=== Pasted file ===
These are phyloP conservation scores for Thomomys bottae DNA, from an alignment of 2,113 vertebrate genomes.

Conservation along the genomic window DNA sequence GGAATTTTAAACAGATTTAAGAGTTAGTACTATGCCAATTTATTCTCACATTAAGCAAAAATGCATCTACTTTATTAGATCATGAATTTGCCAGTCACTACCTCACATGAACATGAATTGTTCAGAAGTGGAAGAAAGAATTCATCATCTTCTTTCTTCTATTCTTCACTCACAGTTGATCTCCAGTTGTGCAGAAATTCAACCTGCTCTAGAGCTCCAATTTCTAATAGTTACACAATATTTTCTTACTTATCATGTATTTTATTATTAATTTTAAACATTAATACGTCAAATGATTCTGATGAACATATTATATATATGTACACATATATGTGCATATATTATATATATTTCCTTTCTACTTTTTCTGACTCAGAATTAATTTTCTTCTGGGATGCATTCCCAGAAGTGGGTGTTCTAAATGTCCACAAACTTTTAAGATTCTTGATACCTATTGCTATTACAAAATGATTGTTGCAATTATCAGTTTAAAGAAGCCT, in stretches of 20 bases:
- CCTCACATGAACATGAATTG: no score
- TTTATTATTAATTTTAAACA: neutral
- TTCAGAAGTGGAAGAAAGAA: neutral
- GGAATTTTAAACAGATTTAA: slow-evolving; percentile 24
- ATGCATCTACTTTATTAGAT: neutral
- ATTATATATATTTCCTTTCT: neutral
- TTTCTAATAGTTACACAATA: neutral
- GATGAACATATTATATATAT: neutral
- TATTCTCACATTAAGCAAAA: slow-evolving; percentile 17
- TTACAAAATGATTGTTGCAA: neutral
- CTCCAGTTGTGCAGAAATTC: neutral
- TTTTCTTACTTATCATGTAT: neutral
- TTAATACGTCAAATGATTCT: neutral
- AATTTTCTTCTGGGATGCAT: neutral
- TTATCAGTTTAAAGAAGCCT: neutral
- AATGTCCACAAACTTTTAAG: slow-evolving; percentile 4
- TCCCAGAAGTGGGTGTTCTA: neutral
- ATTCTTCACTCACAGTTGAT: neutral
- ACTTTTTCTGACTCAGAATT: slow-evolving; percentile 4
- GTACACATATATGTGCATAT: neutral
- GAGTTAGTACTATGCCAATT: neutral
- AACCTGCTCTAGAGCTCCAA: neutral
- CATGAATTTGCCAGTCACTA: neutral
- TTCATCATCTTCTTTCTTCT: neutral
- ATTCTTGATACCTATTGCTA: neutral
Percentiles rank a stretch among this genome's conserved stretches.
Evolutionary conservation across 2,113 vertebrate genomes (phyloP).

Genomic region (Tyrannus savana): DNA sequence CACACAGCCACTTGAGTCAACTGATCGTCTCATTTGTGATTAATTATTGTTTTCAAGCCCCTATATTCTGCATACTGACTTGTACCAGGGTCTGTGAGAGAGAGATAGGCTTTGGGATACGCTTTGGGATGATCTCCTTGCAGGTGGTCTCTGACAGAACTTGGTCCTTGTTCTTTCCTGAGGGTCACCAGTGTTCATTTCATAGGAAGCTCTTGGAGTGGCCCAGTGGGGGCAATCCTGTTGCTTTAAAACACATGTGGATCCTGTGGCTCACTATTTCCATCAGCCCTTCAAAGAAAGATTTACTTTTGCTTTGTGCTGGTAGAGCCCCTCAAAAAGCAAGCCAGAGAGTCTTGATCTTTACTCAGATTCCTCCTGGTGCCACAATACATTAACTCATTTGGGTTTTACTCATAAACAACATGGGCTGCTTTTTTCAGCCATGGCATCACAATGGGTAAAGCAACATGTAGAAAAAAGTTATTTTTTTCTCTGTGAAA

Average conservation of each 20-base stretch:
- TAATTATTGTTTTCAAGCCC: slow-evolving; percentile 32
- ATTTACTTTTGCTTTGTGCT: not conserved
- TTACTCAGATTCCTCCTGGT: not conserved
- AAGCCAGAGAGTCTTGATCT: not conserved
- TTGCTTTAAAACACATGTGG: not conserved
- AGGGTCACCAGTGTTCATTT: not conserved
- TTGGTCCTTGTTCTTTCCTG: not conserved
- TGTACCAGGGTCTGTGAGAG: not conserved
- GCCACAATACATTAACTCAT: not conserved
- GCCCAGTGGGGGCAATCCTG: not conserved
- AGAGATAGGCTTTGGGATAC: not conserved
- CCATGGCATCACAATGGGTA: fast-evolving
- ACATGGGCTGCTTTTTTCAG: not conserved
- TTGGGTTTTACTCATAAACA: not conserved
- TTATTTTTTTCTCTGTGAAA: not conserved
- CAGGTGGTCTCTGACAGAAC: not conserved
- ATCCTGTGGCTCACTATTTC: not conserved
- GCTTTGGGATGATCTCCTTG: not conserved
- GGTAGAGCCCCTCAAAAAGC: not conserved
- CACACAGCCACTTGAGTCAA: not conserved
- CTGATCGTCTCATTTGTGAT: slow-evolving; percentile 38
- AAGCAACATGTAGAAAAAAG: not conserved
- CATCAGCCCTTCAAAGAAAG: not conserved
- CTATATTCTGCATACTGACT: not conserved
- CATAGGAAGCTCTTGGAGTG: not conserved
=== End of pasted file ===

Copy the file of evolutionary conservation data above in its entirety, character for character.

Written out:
These are phyloP conservation scores for Thomomys bottae DNA, from an alignment of 2,113 vertebrate genomes.

Conservation along the genomic window DNA sequence GGAATTTTAAACAGATTTAAGAGTTAGTACTATGCCAATTTATTCTCACATTAAGCAAAAATGCATCTACTTTATTAGATCATGAATTTGCCAGTCACTACCTCACATGAACATGAATTGTTCAGAAGTGGAAGAAAGAATTCATCATCTTCTTTCTTCTATTCTTCACTCACAGTTGATCTCCAGTTGTGCAGAAATTCAACCTGCTCTAGAGCTCCAATTTCTAATAGTTACACAATATTTTCTTACTTATCATGTATTTTATTATTAATTTTAAACATTAATACGTCAAATGATTCTGATGAACATATTATATATATGTACACATATATGTGCATATATTATATATATTTCCTTTCTACTTTTTCTGACTCAGAATTAATTTTCTTCTGGGATGCATTCCCAGAAGTGGGTGTTCTAAATGTCCACAAACTTTTAAGATTCTTGATACCTATTGCTATTACAAAATGATTGTTGCAATTATCAGTTTAAAGAAGCCT, in stretches of 20 bases:
- CCTCACATGAACATGAATTG: no score
- TTTATTATTAATTTTAAACA: neutral
- TTCAGAAGTGGAAGAAAGAA: neutral
- GGAATTTTAAACAGATTTAA: slow-evolving; percentile 24
- ATGCATCTACTTTATTAGAT: neutral
- ATTATATATATTTCCTTTCT: neutral
- TTTCTAATAGTTACACAATA: neutral
- GATGAACATATTATATATAT: neutral
- TATTCTCACATTAAGCAAAA: slow-evolving; percentile 17
- TTACAAAATGATTGTTGCAA: neutral
- CTCCAGTTGTGCAGAAATTC: neutral
- TTTTCTTACTTATCATGTAT: neutral
- TTAATACGTCAAATGATTCT: neutral
- AATTTTCTTCTGGGATGCAT: neutral
- TTATCAGTTTAAAGAAGCCT: neutral
- AATGTCCACAAACTTTTAAG: slow-evolving; percentile 4
- TCCCAGAAGTGGGTGTTCTA: neutral
- ATTCTTCACTCACAGTTGAT: neutral
- ACTTTTTCTGACTCAGAATT: slow-evolving; percentile 4
- GTACACATATATGTGCATAT: neutral
- GAGTTAGTACTATGCCAATT: neutral
- AACCTGCTCTAGAGCTCCAA: neutral
- CATGAATTTGCCAGTCACTA: neutral
- TTCATCATCTTCTTTCTTCT: neutral
- ATTCTTGATACCTATTGCTA: neutral
Percentiles rank a stretch among this genome's conserved stretches.
Evolutionary conservation across 2,113 vertebrate genomes (phyloP).

Genomic region (Tyrannus savana): DNA sequence CACACAGCCACTTGAGTCAACTGATCGTCTCATTTGTGATTAATTATTGTTTTCAAGCCCCTATATTCTGCATACTGACTTGTACCAGGGTCTGTGAGAGAGAGATAGGCTTTGGGATACGCTTTGGGATGATCTCCTTGCAGGTGGTCTCTGACAGAACTTGGTCCTTGTTCTTTCCTGAGGGTCACCAGTGTTCATTTCATAGGAAGCTCTTGGAGTGGCCCAGTGGGGGCAATCCTGTTGCTTTAAAACACATGTGGATCCTGTGGCTCACTATTTCCATCAGCCCTTCAAAGAAAGATTTACTTTTGCTTTGTGCTGGTAGAGCCCCTCAAAAAGCAAGCCAGAGAGTCTTGATCTTTACTCAGATTCCTCCTGGTGCCACAATACATTAACTCATTTGGGTTTTACTCATAAACAACATGGGCTGCTTTTTTCAGCCATGGCATCACAATGGGTAAAGCAACATGTAGAAAAAAGTTATTTTTTTCTCTGTGAAA

Average conservation of each 20-base stretch:
- TAATTATTGTTTTCAAGCCC: slow-evolving; percentile 32
- ATTTACTTTTGCTTTGTGCT: not conserved
- TTACTCAGATTCCTCCTGGT: not conserved
- AAGCCAGAGAGTCTTGATCT: not conserved
- TTGCTTTAAAACACATGTGG: not conserved
- AGGGTCACCAGTGTTCATTT: not conserved
- TTGGTCCTTGTTCTTTCCTG: not conserved
- TGTACCAGGGTCTGTGAGAG: not conserved
- GCCACAATACATTAACTCAT: not conserved
- GCCCAGTGGGGGCAATCCTG: not conserved
- AGAGATAGGCTTTGGGATAC: not conserved
- CCATGGCATCACAATGGGTA: fast-evolving
- ACATGGGCTGCTTTTTTCAG: not conserved
- TTGGGTTTTACTCATAAACA: not conserved
- TTATTTTTTTCTCTGTGAAA: not conserved
- CAGGTGGTCTCTGACAGAAC: not conserved
- ATCCTGTGGCTCACTATTTC: not conserved
- GCTTTGGGATGATCTCCTTG: not conserved
- GGTAGAGCCCCTCAAAAAGC: not conserved
- CACACAGCCACTTGAGTCAA: not conserved
- CTGATCGTCTCATTTGTGAT: slow-evolving; percentile 38
- AAGCAACATGTAGAAAAAAG: not conserved
- CATCAGCCCTTCAAAGAAAG: not conserved
- CTATATTCTGCATACTGACT: not conserved
- CATAGGAAGCTCTTGGAGTG: not conserved